Standardized Unrest

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Cale Patten

Mrs. Lampus, English teacher and instructor for the SAT English prep course.

Cale Patten, Staff Writer

The pandemic persists as test season approaches.

With standardized tests right around the corner, many students like myself have been thrust into the panic of cramming information into our small monkey brains. Unfortunately a new challenge has arisen to take time away from supersaturating my prefrontal cortex; COVID-19 and the pandemic brought with it don’t seem keen on leaving anytime soon. The ensuing domino effect has affected our way of life so much it rivals two topping carry out deals of a similar namesake. 

Among these changes are the precautions imposed in schools, workplaces, and any other public area on the spectrum. Albeit ensuring a safer future for those at risk, these guidelines have undoubtedly affected the futures of the students across the board. From simple changes such as wearing masks in school to missing out on in-class learning for weeks at a time, students are having mixed feelings about the upcoming exams. Ultimately, 2021’s standard tests may not be so standard.

“I have made a lot more assignments online. I like to use classroom discussions, but this has become difficult, so instead students complete assignments [online] since we never know who will be in class that day”.”

— Mrs Lampus

English teacher Mrs. Lampus describes teaching this year as “very different”. Following the pattern, the procedure for taking the tests last year was very different as well. The English AP test, normally consisting of a multiple choice section and three essay responses, was changed to only one essay response without the other two essays or the multiple choice section. All of the testing was done online in addition to these major changes in structure. Despite the changes, senior Gabe Webb states his results were “as expected”.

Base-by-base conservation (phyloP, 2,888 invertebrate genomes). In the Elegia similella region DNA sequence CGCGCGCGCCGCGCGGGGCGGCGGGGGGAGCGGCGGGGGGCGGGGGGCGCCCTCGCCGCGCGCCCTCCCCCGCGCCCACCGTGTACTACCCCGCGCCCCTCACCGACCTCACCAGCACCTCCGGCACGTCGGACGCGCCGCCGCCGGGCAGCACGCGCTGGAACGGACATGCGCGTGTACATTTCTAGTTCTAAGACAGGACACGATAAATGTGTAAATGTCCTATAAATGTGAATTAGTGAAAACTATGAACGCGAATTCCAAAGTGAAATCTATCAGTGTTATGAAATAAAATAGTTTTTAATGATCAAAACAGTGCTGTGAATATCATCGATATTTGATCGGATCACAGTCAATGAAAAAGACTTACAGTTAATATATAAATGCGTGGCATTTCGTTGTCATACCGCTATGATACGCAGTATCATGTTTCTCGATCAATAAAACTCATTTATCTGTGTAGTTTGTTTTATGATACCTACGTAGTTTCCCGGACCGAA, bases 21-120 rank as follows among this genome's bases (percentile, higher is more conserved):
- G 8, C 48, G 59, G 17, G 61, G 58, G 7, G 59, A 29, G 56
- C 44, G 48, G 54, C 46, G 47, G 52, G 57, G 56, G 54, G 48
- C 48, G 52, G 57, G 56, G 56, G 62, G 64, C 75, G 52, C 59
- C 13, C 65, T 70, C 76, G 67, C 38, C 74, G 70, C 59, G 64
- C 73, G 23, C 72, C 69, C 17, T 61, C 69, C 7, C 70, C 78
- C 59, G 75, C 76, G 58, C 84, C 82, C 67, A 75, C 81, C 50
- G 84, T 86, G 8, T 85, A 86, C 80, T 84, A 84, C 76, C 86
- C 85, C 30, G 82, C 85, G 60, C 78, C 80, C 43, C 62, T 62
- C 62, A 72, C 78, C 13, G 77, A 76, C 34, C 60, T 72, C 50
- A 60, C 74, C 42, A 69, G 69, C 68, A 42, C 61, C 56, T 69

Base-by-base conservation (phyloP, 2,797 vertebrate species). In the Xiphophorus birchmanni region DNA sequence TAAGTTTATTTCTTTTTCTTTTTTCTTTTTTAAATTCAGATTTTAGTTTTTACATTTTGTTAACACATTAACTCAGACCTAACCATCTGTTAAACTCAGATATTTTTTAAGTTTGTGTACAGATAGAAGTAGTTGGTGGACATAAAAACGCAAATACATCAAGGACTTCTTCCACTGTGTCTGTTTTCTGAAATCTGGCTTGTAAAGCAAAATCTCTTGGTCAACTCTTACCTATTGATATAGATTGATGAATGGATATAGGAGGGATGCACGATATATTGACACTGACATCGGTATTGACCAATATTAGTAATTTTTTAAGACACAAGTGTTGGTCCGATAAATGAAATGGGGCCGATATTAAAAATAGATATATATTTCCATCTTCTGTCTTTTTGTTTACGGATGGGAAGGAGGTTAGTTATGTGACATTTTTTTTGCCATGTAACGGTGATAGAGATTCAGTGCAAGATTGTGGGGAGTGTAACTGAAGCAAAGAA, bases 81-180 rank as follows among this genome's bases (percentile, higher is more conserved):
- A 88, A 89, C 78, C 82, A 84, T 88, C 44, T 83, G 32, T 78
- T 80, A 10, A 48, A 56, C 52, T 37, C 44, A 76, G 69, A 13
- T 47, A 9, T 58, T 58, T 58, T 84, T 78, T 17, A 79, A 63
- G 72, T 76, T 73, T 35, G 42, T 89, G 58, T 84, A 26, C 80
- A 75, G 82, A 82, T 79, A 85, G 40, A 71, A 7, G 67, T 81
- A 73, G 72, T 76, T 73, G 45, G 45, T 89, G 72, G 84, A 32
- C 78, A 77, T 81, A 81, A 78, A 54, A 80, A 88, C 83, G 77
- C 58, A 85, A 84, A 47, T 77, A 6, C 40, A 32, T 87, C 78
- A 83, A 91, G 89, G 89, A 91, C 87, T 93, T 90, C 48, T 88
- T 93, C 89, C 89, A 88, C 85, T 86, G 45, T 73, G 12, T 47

Teachers claim they feel the students are relatively prepared, given the circumstances. The teaching environment has been described as “challenging” since students are introduced to new material but miss out on some crucial time for practicing these skills.

Students feel they are missing out as well, with many juniors claiming the pandemic has poorly impacted their preparations for the tests. In a survey of 1-5, with 5 being very prepared, only 20% of students answered with a 4; the other 80% answered 3 or lower.

Seniors who took the tests last year felt nearly identical, with 100% of students surveyed answered 3 or lower on the same question. In hindsight, many of the seniors believed they would have felt more confident if the process was less chaotic; there were periods of time where students were not sure if they would even be able to take the tests.

Testing will most likely return to a fairly more traditional setting this year. Drastic changes were brought about for the  2020 tests due little being known about COVID-19. Despite the winter spike in cases, the numbers appear to be in a steady decline, making in-person testing very likely.

If you are feeling unprepared for the upcoming tests, common suggestions from students were to study in groups (with the proper safety precautions taken, of course) and attending Knoch High School’s free SAT prep class, which offers aid in both math and English.